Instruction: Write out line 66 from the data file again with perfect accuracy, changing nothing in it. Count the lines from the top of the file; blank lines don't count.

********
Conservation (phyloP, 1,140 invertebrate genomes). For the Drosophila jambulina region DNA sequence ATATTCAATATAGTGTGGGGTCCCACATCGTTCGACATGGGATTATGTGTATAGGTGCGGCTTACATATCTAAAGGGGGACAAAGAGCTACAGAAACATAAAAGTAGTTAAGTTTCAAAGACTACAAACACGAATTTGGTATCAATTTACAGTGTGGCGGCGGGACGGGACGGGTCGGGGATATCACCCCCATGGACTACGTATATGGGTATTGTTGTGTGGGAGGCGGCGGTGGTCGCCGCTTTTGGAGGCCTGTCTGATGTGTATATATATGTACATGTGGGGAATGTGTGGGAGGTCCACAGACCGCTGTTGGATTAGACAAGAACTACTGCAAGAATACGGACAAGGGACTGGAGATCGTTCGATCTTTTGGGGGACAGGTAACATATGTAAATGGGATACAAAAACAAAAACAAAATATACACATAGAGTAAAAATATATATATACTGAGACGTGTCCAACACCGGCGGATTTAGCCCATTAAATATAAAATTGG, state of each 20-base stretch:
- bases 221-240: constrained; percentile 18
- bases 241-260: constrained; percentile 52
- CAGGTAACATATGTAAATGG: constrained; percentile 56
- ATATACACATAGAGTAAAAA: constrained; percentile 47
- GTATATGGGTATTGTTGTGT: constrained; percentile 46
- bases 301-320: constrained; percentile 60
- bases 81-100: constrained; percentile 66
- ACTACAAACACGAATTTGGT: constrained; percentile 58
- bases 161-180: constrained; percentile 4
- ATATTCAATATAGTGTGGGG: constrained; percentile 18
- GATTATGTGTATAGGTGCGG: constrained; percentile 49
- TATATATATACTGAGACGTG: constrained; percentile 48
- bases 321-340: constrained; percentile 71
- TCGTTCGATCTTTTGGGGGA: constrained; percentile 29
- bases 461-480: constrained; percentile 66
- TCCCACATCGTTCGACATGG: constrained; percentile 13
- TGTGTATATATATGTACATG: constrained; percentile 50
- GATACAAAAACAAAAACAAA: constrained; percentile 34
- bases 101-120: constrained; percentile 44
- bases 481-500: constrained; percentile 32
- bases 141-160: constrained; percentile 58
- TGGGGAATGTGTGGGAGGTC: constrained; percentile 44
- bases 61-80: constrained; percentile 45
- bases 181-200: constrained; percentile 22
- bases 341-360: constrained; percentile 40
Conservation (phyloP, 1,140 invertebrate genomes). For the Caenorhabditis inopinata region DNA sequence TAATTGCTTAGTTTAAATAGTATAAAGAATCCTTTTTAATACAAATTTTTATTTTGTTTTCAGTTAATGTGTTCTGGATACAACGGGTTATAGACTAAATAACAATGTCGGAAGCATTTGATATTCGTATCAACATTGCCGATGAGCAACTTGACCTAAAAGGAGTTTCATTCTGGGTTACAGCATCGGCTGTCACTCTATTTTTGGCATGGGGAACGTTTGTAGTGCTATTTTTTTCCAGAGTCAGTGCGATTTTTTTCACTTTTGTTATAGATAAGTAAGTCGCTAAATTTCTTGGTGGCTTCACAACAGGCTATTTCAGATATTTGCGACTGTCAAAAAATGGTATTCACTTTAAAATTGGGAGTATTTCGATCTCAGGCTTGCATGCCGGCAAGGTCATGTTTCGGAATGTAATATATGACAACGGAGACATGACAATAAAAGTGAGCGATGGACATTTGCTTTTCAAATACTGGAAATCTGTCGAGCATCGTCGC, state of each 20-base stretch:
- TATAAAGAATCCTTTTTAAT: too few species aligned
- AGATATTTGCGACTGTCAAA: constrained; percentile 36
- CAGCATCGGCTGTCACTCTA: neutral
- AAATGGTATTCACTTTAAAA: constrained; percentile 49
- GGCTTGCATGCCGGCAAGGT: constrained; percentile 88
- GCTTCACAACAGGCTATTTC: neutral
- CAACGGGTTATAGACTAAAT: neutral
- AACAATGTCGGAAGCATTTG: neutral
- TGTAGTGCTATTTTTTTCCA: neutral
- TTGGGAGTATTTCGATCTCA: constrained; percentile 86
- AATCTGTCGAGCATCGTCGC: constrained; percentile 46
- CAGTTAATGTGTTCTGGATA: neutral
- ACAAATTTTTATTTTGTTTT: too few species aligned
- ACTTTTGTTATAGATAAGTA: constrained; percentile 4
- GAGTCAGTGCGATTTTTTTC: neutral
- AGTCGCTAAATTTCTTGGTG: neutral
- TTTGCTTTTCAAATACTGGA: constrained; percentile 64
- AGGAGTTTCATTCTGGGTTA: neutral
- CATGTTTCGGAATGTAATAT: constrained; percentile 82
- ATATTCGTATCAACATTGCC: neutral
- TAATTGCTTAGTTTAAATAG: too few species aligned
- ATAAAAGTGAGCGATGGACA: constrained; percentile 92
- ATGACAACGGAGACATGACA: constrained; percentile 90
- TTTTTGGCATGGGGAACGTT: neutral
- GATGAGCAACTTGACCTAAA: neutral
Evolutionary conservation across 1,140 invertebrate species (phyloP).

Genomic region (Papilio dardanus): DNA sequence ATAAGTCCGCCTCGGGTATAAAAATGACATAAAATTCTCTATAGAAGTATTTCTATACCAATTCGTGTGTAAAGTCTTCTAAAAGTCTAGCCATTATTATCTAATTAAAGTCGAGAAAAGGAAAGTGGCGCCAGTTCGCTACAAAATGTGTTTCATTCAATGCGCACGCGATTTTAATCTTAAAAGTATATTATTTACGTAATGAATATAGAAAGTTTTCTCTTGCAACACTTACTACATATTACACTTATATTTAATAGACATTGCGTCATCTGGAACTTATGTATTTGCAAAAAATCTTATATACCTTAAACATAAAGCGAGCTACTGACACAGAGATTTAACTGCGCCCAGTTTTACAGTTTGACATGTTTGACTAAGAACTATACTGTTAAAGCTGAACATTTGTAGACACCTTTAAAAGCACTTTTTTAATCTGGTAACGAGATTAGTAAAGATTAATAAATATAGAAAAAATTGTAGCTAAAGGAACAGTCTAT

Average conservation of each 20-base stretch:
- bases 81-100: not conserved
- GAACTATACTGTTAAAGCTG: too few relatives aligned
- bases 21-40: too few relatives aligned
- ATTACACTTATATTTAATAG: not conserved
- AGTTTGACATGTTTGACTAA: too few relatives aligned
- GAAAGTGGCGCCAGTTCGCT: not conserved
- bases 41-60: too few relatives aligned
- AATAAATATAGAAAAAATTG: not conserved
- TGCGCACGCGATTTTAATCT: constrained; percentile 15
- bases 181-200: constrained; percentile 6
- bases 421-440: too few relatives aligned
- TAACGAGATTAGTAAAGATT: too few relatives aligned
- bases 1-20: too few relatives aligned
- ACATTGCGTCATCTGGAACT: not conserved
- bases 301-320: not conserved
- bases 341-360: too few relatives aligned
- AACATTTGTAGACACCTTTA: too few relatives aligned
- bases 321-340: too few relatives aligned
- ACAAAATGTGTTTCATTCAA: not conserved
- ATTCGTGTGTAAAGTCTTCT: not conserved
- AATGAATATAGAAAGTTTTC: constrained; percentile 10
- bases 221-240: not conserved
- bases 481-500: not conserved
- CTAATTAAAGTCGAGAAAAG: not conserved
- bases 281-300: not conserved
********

- bases 421-440: too few relatives aligned